The power increase came via positioning changes that allowed the largest muscles (gluteus and quadriceps) to be better utilized. No magic there, just efficiency with the same ol' body. Which is a magical and wondrous thing to enjoy.
Larger muscles can produce the same amount of power more aerobically (fat burning) than can smaller muscles, which are forced into anaerobic energy production sooner (anaerobic = without oxygen, lactate forming).
But cycling power is not generated without a corresponding increase in physiological demands; higher power output demands greater inputs: increased muscular demand for oxygen translates to a higher heart rate and faster respiration rate.
Discussion continues below.
Aerobic energy and fueling
Subjective feel and actual fueling needs along with power meter data tell me that I am generating more power and more power aerobically (by burning fat). Burning more fat per generated watt makes the body’s stored muscle and liver glycogen last longer.
Even after a long (3 hour) ride, I feel a reduced need to take an energy gel or similar product. I noticed this right away, but initially discounted it as just being “well fueled” that day. Not so— with enough rides in now, the effect is remarkably consistent: I feel a distinctly reduced need to consume an energy gel or similar product, arriving home some days not having eaten anything at all on my 90-120 minute rides. This is a significant change.
Operating aerobically is of considerable significance to longer events where it is all too easy to exhaust muscle and liver glycogen stores— the body is able to assimilate only ~200-300 calories per hour; that’s about 1/3 of my hourly caloric needs at a steady vigorous pace, meaning that the rest has to come from somewhere else (fat and protein metabolism).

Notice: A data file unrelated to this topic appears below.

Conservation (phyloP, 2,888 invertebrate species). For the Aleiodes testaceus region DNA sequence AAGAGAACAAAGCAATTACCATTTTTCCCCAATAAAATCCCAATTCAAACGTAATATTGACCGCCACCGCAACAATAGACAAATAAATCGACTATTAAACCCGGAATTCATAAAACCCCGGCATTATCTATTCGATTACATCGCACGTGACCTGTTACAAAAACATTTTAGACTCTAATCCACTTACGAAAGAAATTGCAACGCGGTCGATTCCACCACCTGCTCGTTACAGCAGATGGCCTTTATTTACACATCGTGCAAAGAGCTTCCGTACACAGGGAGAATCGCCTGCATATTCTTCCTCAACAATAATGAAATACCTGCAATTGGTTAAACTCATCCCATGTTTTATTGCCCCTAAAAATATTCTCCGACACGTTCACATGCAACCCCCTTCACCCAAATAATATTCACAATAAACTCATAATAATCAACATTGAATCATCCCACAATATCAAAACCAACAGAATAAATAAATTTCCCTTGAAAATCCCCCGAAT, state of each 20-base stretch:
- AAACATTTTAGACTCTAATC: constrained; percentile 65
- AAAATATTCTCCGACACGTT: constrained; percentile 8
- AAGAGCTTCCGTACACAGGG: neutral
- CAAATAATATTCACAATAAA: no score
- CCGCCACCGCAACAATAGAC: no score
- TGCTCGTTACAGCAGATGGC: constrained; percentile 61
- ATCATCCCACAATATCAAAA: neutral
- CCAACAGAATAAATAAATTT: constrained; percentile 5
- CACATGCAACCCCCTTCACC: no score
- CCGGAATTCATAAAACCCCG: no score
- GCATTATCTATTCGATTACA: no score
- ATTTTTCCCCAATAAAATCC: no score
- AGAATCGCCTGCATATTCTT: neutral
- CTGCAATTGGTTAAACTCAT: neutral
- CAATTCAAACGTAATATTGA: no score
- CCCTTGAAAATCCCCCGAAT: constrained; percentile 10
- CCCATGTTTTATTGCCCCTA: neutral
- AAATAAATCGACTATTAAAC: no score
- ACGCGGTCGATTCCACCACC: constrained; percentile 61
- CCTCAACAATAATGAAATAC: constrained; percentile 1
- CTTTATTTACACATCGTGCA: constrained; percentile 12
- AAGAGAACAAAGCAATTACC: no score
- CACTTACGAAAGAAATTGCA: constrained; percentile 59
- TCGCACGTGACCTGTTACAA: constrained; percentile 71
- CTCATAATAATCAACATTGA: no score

For long events— a double century or a race like the Everest Challenge— performance is decided by how many watts the body can make aerobically, because it is impossible to assimilate enough carbohydrate energy during the event: the major source of energy therefore is aerobic (fat burning with some contribution via gluconeogenesis and catabolic destruction of muscle tissue).
* Gluconeogenesis is a metabolic pathway that results in the generation of glucose from non-carbohydrate carbon substrates such as pyruvate, lactate, glycerol, and glucogenic amino acids.
Heart rate and breathing
At the same wattage as before the bike fit changes, my heart rate is similar, but since my new easy to moderate pace is now on the order of 20-30 watts higher (10-15%), it is natural to find a correspondingly higher heart rate and breathing rate for my average ride.
The body cannot produce 20-30 more watts (output) without increased oxygen and fuel availability (inputs), which means a higher heart rate and higher respiratory rate: 12% more power (aerobically) means oxygen demands are 12% higher. To deliver that oxygen to muscles, blood flow must be about 12% higher (heart rate) and breathing rate must rise to acquire that oxygen (the body is not linear in its responses, but the basic idea holds).
All of which leads me to the next idea.
Will the cardiovascular system rise to the challenge?
Suddenly my cardiovascular system is experiencing 10% - 15% higher sustained demands for oxygen and thus blood flow on everyday rides: 141 beats per minute instead of 125 bpm (estimated difference).
Will my heart adapt to this higher average load by increasing its stroke volume (more blood per beat)?
As 2013 unfolds, it will be interesting to observe whether heart rate adapts to the higher load. And whether this increases the headroom for the hardest efforts , and whether there is also a reduction in max heart rate.
Moreover, as leg muscles adapt to the new position, bigger muscles might react by getting bigger and stronger, thus putting even more demands on the cardiovascular system. I’ll be watching all my data carefully.